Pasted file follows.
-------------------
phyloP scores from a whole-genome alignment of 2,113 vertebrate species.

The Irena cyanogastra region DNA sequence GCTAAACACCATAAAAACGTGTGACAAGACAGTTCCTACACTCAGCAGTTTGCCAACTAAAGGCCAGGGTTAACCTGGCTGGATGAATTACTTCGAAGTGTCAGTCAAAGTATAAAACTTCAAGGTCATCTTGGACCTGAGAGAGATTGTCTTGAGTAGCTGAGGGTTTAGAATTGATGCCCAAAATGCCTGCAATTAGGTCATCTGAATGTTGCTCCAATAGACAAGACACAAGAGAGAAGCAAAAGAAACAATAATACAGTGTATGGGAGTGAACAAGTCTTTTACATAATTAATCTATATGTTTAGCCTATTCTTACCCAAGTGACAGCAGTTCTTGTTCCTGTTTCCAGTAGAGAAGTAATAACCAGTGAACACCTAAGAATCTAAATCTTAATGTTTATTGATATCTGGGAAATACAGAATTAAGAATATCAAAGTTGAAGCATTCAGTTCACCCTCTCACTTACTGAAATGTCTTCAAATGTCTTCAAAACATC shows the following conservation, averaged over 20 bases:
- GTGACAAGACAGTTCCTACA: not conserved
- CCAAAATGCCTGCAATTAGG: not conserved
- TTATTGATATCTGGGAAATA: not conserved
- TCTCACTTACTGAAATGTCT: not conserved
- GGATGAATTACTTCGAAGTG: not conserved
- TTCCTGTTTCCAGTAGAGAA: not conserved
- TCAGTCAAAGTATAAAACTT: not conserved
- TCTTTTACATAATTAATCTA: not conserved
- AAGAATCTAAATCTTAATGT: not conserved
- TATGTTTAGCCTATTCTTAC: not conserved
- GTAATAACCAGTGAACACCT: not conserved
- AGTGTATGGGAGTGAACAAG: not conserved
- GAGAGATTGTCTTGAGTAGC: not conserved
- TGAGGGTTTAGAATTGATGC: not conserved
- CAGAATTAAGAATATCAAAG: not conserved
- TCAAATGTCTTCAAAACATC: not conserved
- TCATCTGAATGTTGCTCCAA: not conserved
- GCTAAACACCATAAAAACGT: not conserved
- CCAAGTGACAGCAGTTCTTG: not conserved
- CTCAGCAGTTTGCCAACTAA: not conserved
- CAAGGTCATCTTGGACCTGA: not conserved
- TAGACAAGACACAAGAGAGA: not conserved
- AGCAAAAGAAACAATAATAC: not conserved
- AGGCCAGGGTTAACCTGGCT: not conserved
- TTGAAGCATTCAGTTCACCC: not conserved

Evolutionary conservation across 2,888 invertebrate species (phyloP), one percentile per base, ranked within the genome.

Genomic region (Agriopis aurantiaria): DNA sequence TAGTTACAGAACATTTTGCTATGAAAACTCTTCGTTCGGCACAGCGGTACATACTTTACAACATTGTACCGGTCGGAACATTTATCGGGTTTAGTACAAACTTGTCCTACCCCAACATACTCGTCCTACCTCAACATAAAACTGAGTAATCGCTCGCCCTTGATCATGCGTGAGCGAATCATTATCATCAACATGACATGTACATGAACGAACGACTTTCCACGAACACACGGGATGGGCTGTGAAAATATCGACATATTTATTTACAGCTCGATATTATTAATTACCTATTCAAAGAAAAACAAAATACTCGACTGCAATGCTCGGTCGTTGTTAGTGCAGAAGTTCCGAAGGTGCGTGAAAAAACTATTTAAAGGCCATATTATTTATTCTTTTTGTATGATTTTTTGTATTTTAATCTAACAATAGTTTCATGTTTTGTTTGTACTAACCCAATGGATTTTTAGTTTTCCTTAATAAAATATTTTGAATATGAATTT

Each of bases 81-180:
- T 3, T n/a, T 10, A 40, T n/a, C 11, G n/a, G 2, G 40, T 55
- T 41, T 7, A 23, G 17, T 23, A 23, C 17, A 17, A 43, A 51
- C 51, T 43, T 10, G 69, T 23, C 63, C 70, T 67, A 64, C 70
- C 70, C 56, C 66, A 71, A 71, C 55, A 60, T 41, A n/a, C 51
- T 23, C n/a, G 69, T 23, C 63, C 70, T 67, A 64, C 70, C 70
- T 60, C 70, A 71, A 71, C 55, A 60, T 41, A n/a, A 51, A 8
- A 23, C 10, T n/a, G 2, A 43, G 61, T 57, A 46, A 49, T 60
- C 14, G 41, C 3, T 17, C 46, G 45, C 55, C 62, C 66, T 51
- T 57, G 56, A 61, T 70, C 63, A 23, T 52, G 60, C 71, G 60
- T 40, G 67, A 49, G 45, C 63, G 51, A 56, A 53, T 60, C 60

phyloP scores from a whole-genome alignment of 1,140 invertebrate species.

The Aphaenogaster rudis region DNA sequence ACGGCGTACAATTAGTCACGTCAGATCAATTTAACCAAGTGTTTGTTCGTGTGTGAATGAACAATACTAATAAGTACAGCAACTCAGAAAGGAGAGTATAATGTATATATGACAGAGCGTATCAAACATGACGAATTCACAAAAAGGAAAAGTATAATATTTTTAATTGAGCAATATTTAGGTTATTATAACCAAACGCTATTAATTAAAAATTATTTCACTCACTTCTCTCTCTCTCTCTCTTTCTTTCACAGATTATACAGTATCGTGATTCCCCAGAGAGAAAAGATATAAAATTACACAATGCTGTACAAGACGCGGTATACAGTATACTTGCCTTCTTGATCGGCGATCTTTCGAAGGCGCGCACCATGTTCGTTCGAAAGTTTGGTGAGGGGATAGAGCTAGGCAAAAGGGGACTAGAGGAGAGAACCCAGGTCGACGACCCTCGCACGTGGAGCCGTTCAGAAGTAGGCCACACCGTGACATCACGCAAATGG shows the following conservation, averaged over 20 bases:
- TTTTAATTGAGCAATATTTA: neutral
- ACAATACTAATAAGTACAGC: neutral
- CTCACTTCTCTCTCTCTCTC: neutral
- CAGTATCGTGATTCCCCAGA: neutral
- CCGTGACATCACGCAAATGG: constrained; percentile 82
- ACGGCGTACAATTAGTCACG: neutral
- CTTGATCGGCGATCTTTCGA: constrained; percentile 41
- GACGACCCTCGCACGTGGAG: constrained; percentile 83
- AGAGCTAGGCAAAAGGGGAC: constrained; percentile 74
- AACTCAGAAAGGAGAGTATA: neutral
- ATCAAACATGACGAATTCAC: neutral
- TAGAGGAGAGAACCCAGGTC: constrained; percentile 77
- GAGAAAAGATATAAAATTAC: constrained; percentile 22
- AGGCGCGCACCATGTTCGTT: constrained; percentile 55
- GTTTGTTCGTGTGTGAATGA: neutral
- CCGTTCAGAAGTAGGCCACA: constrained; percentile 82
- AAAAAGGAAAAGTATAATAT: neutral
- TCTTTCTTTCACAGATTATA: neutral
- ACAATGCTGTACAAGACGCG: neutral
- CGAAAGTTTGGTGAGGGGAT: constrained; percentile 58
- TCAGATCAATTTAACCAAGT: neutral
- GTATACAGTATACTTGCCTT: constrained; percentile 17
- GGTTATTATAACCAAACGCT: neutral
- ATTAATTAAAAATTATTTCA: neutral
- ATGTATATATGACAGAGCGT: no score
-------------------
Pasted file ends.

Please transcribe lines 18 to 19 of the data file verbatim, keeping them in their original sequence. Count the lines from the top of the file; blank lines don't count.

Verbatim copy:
- TCAAATGTCTTCAAAACATC: not conserved
- TCATCTGAATGTTGCTCCAA: not conserved